Bob Dylan's Truth
In a famous scene from Don 't Look Back (1966) Bob Dylan is being interviewed by a writer for Time magazine.1 We see a cheeky Dylan upbraiding the hapless writer and his magazine for not being interested in printing “the real truth.” “What is the real truth?” the writer challenges. Dylan responds, “The truth is just a plain picture of a tramp vomiting, man, into the sewer…”
The response might seem a theatrical gesture of youthful revolt against a major Establishment media prop. But when Dylan deployed surreal but concrete poetic imagery to undermine the “reasonable” journalist's sense of reality, there was more than theatre here. There was philosophy.2 This last point is suggested by the journalist's retort, a rhetorical question: “Do you care about what you are saying?” Dylan loses his cool and retreats with the last word: “Each of us really knows nothing, but we all think we know things. But we know nothing.” But I think Dylan was serious, and in a most novel way issues a critique of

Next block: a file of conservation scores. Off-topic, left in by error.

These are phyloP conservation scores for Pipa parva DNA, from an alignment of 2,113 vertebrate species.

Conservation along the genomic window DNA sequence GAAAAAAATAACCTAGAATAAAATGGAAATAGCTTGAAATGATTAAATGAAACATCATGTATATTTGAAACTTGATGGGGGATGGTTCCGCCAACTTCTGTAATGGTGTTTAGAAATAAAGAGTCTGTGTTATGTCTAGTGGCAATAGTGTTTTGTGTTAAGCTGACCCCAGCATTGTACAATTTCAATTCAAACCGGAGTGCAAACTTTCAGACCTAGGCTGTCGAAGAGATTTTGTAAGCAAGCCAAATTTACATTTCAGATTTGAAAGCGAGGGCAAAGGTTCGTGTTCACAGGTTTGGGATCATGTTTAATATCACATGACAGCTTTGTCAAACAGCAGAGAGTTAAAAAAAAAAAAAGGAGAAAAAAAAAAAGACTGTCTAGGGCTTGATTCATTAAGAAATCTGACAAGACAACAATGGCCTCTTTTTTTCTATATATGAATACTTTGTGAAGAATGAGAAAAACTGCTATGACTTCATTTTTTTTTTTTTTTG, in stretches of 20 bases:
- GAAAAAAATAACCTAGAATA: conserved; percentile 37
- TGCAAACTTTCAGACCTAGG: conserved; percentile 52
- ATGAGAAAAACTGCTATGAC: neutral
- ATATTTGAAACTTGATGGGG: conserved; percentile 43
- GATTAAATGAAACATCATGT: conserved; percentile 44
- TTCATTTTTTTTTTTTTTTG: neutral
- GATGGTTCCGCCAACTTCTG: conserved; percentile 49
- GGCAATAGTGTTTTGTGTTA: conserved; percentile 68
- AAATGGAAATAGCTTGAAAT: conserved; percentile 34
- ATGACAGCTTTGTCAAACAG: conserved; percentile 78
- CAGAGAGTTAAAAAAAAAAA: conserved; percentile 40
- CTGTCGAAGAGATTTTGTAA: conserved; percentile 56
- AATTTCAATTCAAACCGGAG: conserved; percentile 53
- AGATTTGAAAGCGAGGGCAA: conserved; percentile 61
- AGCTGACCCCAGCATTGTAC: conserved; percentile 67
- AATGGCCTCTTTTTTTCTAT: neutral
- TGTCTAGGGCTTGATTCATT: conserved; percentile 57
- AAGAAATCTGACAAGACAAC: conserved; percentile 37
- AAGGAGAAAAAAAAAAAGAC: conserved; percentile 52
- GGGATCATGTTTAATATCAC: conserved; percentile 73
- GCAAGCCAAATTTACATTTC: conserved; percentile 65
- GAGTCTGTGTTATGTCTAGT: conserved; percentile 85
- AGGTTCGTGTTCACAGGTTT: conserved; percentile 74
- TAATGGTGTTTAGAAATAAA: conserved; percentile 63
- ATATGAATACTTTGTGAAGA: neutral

1 The reporter's name, Horace Judson, is revealed in Clinton Heylin's account
in Bob Dylan, Behind the Shades Revisited (New York: HarperCollins, 2001), p.
187. For an account of the encounter and Dylan's contempt for “the forces
Time and Newsweek represent,” see W. Rothman, Documentary Film Classics
(Cambridge: Cambridge University Press, 1997), pp. 189–193.
2 According to Mike Marqusee, “Throughout the sixties, Dylan had seen him-
self as an uncompromising truth-teller, even when he was questioning
assumptions about the very nature of truth.” Chimes of Freedom: The Politics
of Bob Dylan's Art (New York: The New Press, 2003), p. 270.